3 | 52 Cinnamon Rolls
The deeper into this writing project I get, the more I realize it has very little to do with Nora after all. Cooking for my family is how I've defined myself in this brave new world of motherhood. It's not just Nora I cook for, though. It's my husband and my parents, and neighbors and friends from church. And myself. I bake, especially, for myself.
I write for myself, too. I battled a lot this past year with the idea of IMPOSTER SYNDROME. It's the 2016 self-analysis buzzword that keeps slapping back into my life, a replacement for 2015's DECISION FATIGUE. It's a real thing, folks. Google it. That terrible little voice in my head kept asking what right I had to have opinions about anything, since I'm a hack and all. This series was me proving to myself that that mean little voice is the one who has no business chiming in here. It's a work in progress. I'm a work in progress.
I realized tonight, as I cranked out four of the five dozen cinnamon rolls I made today, that this writing project is, in fact, less about what I'm getting Nora to eat. It's more about what I'm making her, from a place of love and nurturing. And exhaustion. Sometimes delirium. Sometimes desperation. It's about how I see myself as her mother, how I show her love through food, how I'm trying to teach her to care for herself, to care about herself and what she puts into herself.
Enter: cinnamon rolls. If there was ever a way to say, "I love you" on a plate, it's the cinnamon roll. Hot from the oven, steam whirling gently off them into the morning sunlight, they whisper with every bite, "You are loved, you are loved, you are loved." I serve them a couple times a year, always with a reckless amount of icing, always with more cinnamon than is probably sane.
I didn't get this recipe from a book. It hails from my time at Food Network, coming from the magazine and immediately tempting me with its luscious, yeasty goodness. These rolls were my first attempt at a yeasted dough that called for an overnight rise. They were my first enriched dough, and the first time I made something for James that really got the reaction I had been hoping for. He was delighted. I could tell from his smile that he felt the love I had poured into them when he took that first bite.
Nora was the same when I let her steal nibbles of cinnamon rolls for the first time. I taught a cooking class for our church that featured these beauties a couple weeks back and she clung to my knees the whole time I rolled and slathered and wound and sliced these beauties, her bright face beaming hopefully up at me, begging quietly for a taste of the things she could smell from below.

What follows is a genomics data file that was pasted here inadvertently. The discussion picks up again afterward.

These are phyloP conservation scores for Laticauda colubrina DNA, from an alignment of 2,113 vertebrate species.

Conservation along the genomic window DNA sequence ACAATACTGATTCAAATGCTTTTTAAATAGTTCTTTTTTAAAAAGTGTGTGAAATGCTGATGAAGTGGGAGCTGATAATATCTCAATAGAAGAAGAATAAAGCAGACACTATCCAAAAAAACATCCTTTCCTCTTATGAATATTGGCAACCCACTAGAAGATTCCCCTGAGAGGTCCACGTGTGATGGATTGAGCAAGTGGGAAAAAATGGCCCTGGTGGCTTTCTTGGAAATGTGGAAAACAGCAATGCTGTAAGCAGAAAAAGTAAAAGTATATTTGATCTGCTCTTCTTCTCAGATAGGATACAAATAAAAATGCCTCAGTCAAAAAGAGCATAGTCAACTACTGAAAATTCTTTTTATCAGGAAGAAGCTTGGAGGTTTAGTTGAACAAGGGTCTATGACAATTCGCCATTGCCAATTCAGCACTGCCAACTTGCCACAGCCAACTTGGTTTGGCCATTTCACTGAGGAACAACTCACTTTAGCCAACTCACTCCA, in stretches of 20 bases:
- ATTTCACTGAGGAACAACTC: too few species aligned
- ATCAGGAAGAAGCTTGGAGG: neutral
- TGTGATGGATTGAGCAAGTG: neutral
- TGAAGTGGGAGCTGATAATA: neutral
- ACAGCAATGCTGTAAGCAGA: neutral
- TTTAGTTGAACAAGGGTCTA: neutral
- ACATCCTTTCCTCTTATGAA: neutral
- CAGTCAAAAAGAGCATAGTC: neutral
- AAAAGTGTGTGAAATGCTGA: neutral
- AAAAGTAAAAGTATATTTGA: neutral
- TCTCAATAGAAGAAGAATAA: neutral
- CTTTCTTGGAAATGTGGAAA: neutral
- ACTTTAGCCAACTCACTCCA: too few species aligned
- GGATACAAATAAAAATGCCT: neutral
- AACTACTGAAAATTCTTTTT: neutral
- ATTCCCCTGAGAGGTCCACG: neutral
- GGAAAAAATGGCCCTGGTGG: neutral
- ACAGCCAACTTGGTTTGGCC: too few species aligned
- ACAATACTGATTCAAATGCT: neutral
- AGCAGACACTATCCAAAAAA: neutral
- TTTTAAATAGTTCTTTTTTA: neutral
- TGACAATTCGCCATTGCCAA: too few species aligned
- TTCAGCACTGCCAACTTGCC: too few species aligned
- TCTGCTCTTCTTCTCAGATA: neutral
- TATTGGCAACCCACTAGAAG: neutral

I lifted her, hefted her whole 25 pounds up, and let her sniff a jar of cinnamon. She's learning sign language, and immediately she signed that she wanted more of that, specifically to eat. I let her try a nibble of the raw dough and she loved it. I watched her roll the springy ball around on her tongue, trying to decide. I watched her experience the nutmeg, take a deep breath and give it a tentative chew. I watched her face light up as the gentle tang of the yeast and the gentle sweetness of the sugar filled her mouth, the perfume of the vanilla signing in at the end. She swallowed it and looked at me expectantly. Her eyes said it all, a gentle smile tickling up their edges: That was great, Mom... But that's not what I wanted.
Who could blame her, having sniffed the magic that is a jar of Chinese Cassia? I sighed and dipped a small spoon into the dish that held the filling: butter, Cassia, Ceylon, and sugar. I handed her the spoon because some things in life a lady really ought to learn to do for herself, and I believe that make life-changing food is at the top of that list.
I'm not sure if you've ever witnessed a person have a life-changing moment, but the second my kid stuffed that spoon coated in a (very thin, put your torches and pitchforks away) layer of butter and sugar and cinnamon into her mouth, I knew she was a goner. Her love affair with pastry started that day, and I really don't think there's any going back.
Once they were baked, she made her rounds, tugging at pant legs and hustling every adult in the room for a bite of their cinnamon roll. When she completed her circuit she went right back to the beginning and started again, hitting my father twice every round because when it comes to sharing delicious treats with her, she's identified him as the weakest link. Or the most likely to entertain her adorable begging. Potato, potahto.
The important thing is that she felt it. They all did. They felt the love that goes into a dough that you knead, that you shape, that you rest, that you rise, that you roll and fill and slice and bake. You can find the Basic Sweet Roll Dough recipe and the Classic Cinnamon Rolls recipe both via Food Network. Make sure to leave yourself enough time to proof everything thoroughly. Read both recipes all the way through or the timelines can sneak up on you, which is a rookie mistake that this rookie made several times.
tl;dr - Make cinnamon rolls. Start the dough the night before. Show the people that you love just how much you care. My kid is cute.